USG: I was going to ask, what was the culture like early on in Oculus. You had Brendan, who you described as the pitch man, and then you had Palmer, who was very young. What was it like?
JM: Well, I'm going to tell you what I think of the people, and I'm going to only say good things, because I mean it. If there's a person that I want to say a bad thing about, I won't say anything bad. I won't even talk about them. Let's talk about Brendan. I've already given you my spin on Brendan. He's brilliant. Not a technical person. Neither was Steve Jobs. But he's not Steve Jobs, different people. He's not a technical person. He relies on input from other people, and he trusts a core group of people and surrounds himself with those people. Now, you've got to be careful who you're going to surround yourself with. You may pick the wrong person who has a personal interest in the outcome, rather than the interest of the company. If you're working for a business, you have to leave your personal self out. I've found that to be the key to success, is to remove yourself, your selfishness, from the equation, so you're making decisions which are best for the company. They may not be in your interest.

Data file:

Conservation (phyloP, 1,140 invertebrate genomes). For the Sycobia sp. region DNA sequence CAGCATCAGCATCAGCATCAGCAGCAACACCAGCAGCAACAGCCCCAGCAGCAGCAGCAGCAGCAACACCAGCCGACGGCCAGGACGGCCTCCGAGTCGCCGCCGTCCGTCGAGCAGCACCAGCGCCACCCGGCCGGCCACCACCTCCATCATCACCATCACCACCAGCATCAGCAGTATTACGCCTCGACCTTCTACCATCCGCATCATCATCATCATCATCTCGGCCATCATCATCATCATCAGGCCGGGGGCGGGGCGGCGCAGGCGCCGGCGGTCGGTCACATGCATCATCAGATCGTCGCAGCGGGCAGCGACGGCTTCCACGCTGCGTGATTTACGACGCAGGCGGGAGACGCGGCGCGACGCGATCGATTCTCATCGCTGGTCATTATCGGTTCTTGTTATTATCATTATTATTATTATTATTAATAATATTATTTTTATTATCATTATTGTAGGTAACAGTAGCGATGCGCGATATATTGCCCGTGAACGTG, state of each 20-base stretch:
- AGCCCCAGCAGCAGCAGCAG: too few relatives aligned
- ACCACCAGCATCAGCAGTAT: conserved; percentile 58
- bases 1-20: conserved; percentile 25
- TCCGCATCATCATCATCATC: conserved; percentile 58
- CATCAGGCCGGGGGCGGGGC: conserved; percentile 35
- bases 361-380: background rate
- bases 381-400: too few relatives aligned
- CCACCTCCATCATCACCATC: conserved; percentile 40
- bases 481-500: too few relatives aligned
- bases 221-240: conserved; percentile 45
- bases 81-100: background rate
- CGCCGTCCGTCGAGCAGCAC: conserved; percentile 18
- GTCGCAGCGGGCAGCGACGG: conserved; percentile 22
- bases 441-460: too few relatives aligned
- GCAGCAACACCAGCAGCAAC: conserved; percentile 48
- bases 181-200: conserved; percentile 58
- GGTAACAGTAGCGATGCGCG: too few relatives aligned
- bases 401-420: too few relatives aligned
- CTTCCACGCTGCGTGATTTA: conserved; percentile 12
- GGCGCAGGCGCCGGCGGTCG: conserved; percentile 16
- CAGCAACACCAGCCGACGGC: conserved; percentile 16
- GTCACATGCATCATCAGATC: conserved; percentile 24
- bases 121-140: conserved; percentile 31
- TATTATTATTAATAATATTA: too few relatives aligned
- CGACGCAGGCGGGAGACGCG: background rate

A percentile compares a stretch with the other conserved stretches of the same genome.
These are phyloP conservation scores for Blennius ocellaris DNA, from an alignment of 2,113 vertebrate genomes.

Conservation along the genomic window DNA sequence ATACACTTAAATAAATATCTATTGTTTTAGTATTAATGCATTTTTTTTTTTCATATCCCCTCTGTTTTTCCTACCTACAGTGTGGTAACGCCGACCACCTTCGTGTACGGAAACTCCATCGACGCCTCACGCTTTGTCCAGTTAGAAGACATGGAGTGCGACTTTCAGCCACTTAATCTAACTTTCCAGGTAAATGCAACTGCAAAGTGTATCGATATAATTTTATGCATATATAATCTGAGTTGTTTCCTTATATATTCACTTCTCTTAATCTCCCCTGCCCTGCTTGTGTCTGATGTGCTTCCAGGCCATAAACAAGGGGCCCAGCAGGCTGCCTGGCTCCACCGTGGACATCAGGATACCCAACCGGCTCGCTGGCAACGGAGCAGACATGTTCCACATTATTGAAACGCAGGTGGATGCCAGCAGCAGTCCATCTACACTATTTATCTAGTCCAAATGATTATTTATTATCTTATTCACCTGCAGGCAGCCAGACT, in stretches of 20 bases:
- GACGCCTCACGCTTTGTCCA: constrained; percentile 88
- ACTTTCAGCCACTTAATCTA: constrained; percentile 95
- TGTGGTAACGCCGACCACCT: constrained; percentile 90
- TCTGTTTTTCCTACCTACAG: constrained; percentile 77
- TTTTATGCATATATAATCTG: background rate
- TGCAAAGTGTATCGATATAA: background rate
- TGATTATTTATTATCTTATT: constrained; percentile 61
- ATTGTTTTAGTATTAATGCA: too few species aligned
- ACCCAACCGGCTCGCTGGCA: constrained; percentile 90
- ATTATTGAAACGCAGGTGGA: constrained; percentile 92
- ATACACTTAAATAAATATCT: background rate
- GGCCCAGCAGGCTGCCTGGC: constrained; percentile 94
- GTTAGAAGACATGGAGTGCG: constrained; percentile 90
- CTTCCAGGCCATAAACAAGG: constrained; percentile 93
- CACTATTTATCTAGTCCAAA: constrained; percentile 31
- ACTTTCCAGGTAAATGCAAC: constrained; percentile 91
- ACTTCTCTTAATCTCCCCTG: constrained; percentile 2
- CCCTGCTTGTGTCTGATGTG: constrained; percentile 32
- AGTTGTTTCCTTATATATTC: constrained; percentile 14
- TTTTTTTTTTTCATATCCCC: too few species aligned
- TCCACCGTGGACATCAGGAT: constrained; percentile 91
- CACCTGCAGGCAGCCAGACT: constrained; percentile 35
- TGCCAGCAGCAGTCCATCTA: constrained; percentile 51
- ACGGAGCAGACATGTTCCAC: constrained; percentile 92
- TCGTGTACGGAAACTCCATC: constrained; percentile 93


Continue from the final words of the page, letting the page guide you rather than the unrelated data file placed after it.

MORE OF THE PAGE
Well, when you pick someone to be your advisor and you surround yourself with them, you don't pick the person who has selfish interest. So, he has to be careful there, I'll just say that, because if you're not careful, you may be listening to the wrong person. Nate has the energy of ten people. I don't know where it comes from. He also has an innate, pardon the expression, he has a natural gift for marketing. He is a software engineer, but, he just has this thing. He's good at it. He's young. He knows what's hip. I'm not hip. I'm an old guy, you know. Palmer knows what's hip, and, Nate does. Mike is a pure technical guy. He's a very dry Russian guy. He was my favorite person there, he really was. I like Mike so much, and I stay in touch with most of those guys, but Mike in particular was a guy I really liked a lot. I worked with Mike on the quaternion mathematics and things like that.